In April last year, the US launched its first direct military action against Assad in response to the Syrian government’s use of chemical weapons.
Ripley questioned how effective this strategy was, adding that strike achieved little.
″[Trump] fired off a load of missile at an airbase in the desert and they told everybody to leave before they fired them so they wouldn’t get killed and they made lots of holes and everybody got very excited but it didn’t actually change the price of eggs in Syria,” he said.
Mathieu Boulègue, research fellow at Chatham House’s Russia and Eurasia programme, said that Russia is trying to reposition itself from the role of a “warmonger to peacemaker”.
″[The Kremlin] is trying to position itself at the centre of any sort of resolution in Syria that would be understood and done through Russian terms,” Boulègue told HuffPost.
“There is very little Russia can do to stop [the strikes], whether it is on a purely diplomatic strategy or also on the military front.
“It is not as if Russia would start shooting down any incoming missile strikes from the United State or the UK or any major member for that matter.
“That would completely change the logic, strategy and the rhetoric that Russia is using.
“That would change the scope of the conflict and then we would go into proxy battle between the United States and Russia, between NATO and Russia over Syria... so it is a question of what can Russia do to try to mitigate the risks surrounding such missile strikes.”
Could This Trigger A New World War?
There is speculation that world leaders’ reactions to Syria could escalate at such a rate as to spark another major international conflict.
Experts are divided over whether this is the case.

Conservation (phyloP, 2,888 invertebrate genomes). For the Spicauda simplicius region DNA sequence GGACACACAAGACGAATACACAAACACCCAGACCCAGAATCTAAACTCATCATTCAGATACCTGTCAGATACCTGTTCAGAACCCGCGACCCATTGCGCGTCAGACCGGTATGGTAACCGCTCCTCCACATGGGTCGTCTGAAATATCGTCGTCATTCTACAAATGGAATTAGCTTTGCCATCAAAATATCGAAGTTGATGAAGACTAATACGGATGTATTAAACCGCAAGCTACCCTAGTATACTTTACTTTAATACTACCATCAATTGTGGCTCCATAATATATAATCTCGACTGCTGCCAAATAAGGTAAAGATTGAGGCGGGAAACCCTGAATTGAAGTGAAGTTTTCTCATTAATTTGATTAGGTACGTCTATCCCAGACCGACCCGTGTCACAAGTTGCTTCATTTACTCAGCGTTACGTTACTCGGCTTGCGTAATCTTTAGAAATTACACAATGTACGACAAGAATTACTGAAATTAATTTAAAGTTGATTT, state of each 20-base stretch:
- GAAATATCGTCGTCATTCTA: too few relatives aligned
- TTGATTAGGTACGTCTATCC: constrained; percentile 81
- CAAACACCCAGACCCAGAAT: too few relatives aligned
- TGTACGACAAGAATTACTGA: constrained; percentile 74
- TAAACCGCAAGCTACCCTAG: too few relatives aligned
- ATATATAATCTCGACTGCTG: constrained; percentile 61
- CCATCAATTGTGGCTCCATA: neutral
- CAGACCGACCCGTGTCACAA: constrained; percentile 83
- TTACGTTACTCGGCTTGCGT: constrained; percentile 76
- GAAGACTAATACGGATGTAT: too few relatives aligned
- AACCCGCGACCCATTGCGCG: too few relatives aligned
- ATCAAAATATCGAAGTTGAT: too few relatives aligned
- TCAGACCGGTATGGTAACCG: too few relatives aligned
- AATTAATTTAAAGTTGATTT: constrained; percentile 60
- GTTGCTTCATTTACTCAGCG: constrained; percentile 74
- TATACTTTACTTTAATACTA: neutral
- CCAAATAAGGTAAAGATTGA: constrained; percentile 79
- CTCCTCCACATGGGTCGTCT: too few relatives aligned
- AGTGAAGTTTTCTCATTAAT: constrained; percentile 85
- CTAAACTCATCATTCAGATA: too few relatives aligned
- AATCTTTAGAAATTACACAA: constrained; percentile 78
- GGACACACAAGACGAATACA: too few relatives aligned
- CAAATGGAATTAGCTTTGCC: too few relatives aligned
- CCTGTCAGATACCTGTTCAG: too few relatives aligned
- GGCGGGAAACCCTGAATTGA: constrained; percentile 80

Mathieu Boulègue is doubtful that Putin would target the US military, believing there is “very little that Russia could do”.
“I don’t believe that Russia would ever target US interests directly on the ground, whether it is in Syria, outside Syria,” Boulègue said. “World War Three, if it ever is triggered, it will not break out because of Syria.”
But he said that Syria was being used by multiple sides “as a testing ground for avoiding extrapolation or avoiding any military incidents from degenerating into full scale conflict”.
Ripley, however, believes that the Kremlin might retaliate if missiles are fired at Syria.
“The Russians might shoot back which gives another level of complication and make you wonder why you would want to [target Syria],” he said.
“This is not an option that has any easy outcomes to achieve any kind of effect.”
He added the Russians “could shoot down our planes, sink our ships and fire cruise missiles at our bases. That’s war”.
He continued: “If we shoot their planes down, sink their ships and fire cruise missiles at their bases, they’ll invade Estonia and capture our soldiers.
“This is not going to be a rerun of all the wars we fought in the last 25 years. We now have an enemy who can fight back at a strategic and global level.”